New law in Japan makes it illegal to fly a DRONE while drunk and threatens to fine or imprison anyone who is caught
- Operating a drone while drunk could land users in jail or hit with a $2,800 fine
- Rules also outlaw performing dangerous stunts, like flying drones into a crowd
- Drone users aren’t allowed to fly UAVs near airports, cities or military facilities
Driving a drone while drunk is now illegal in Japan.
This week, Japan’s parliament passed new legislation outlawing the practice, as it works to control dangerous operation of unmanned aerial vehicles, according to the BBC.
If anyone is caught flying a drone under in the influence of alcohol, they could be slapped with a fine of up to 300,000 yen, or approximately $2,800.
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Driving a drone while drunk is now illegal in Japan. The country’s parliament passed a proposal outlawing the practice, as it works to control dangerous operation of unmanned aerial vehicles
They could even face up to a year in prison for driving a drone while drunk.
According to the new rules, performing dangerous stunts could also get users slapped with fines of up to 500,000 yen, or about $4,610.
This includes flying a drone over crowds and maneuvering it to swoop down unpredictably.
Officials said the penalties apply to drones weighing more than 200g.
‘We believe operating drones after consuming alcohol is as serious as [drunk] driving,’ a Japanese transport ministry official told the AFP.
The law also lays out when and where consumers can operate their drone.
For example, they’re required to obtain permission from the minister of land, infrastructure, transport and tourism before flying a drone near airports, city centers and airspace above 500ft.
The law also lays out when and where consumers can operate their drone. For example, they’re required to obtain permission from officials before flying a drone near airports or city centers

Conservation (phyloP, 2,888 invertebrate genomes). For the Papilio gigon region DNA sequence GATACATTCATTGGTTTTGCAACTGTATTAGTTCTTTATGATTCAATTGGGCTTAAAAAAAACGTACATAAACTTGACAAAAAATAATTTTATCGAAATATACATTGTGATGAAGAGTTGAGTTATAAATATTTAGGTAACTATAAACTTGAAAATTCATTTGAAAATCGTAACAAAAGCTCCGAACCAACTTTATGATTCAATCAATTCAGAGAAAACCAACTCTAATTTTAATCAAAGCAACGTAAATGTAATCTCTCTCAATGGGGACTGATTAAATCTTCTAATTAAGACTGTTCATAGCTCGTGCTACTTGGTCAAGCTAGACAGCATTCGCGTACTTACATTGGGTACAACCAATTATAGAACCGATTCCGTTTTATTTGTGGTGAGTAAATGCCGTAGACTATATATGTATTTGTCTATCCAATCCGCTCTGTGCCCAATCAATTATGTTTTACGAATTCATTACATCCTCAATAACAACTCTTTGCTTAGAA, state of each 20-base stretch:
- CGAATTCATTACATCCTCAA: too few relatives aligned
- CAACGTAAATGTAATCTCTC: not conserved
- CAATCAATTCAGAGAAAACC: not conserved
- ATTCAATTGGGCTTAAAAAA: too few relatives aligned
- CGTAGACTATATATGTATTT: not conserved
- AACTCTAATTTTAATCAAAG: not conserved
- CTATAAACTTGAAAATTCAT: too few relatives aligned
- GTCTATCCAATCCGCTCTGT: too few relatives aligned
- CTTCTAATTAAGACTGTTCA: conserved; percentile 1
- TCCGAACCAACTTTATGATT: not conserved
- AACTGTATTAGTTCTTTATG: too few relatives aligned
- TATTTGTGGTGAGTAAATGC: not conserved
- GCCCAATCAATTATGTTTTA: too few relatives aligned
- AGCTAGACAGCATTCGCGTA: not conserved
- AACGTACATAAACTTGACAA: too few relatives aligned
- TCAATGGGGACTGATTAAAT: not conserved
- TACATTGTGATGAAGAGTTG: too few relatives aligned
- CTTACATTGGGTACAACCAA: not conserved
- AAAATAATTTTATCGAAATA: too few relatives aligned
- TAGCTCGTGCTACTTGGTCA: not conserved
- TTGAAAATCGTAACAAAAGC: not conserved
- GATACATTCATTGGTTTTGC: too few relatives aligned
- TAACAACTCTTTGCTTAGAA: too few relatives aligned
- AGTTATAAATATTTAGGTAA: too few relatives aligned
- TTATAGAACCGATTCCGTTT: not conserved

Drones also cannot fly within 985ft of Japanese military bases, U.S. military and ‘defense-related facilities.’
The rules come as Japan sees a rising amount of drone usage as well as related accidents.
In 2017, an industrial-sized drone was deployed at a “robot festival” in Ogaki city in central Japan and was supposed to shower small children with sweets.
But the device, operated by a qualified individual, injured six people after plunging 10 metres (33 feet) to the ground.
Japan has also had to confront issues with tourists flying drones in congested tourist areas like Kyoto.
Last month, Japan passed a set of laws to ban drones over Tokyo 2020 Olympic sites and US military facilities, after banning them over key facilities like the Prime Minister’s Office and the Imperial Palace.
WHAT IS THE US GOVERNMENT DOING TO IMPROVE DRONE TECHNOLOGY?
President Donald Trump signed a directive in 2017 to establish the ‘innovation zones’ that allow exemptions to some drone regulations, such as flying over people, nighttime flights and flights where the aircraft can’t be seen by the operator.
States, communities and tribes selected to participate would devise their own trial programs in partnership with government and industry drone users.
‘Data gathered from these pilot projects will form the basis of a new regulatory framework to safely integrate drones into our national airspace,’ US Secretary of Transportation Elaine Chao said in a statement.
Ms Chao, who called the rapidly developing drone industry the biggest development since the jet age, said about 150 applications were received.
Ten sites have been included in a the Federal Aviation Administration’s Unmanned Aircraft Systems Integration Pilot Program.
Selected were the Choctaw Nation of Oklahoma; the cities of San Diego, California, and Reno, Nevada; state transportation departments in North Dakota, North Carolina and Kansas; University of Alaska-Fairbanks; the Center for Innovative Technology in Virginia; Memphis-Shelby County Airport Authority in Memphis, Tennessee; and the Lee County Mosquito Control District in Fort Meyers, Florida.
North Dakota lieutenant governor Brent Sanford said the program will spur more commercial investment and ‘allow us to explore new uses for unmanned aircraft.’
He envisioned drones helping with oil field, flood and weather monitoring, and ‘finding missing persons.’
The unmanned aircraft industry has pushed for relaxed restrictions, and the Trump administration has said current regulations have limited drone use, forcing companies to test overseas.
Steven Bradbury, a lawyer for the federal Transportation Department, said drones have caused some ‘apprehension’ with the public but one of the initiative’s biggest goals will be increased ‘community awareness and acceptance’ of unmanned aircraft.
Mr Bradbury said there is no direct federal funding for the test program.
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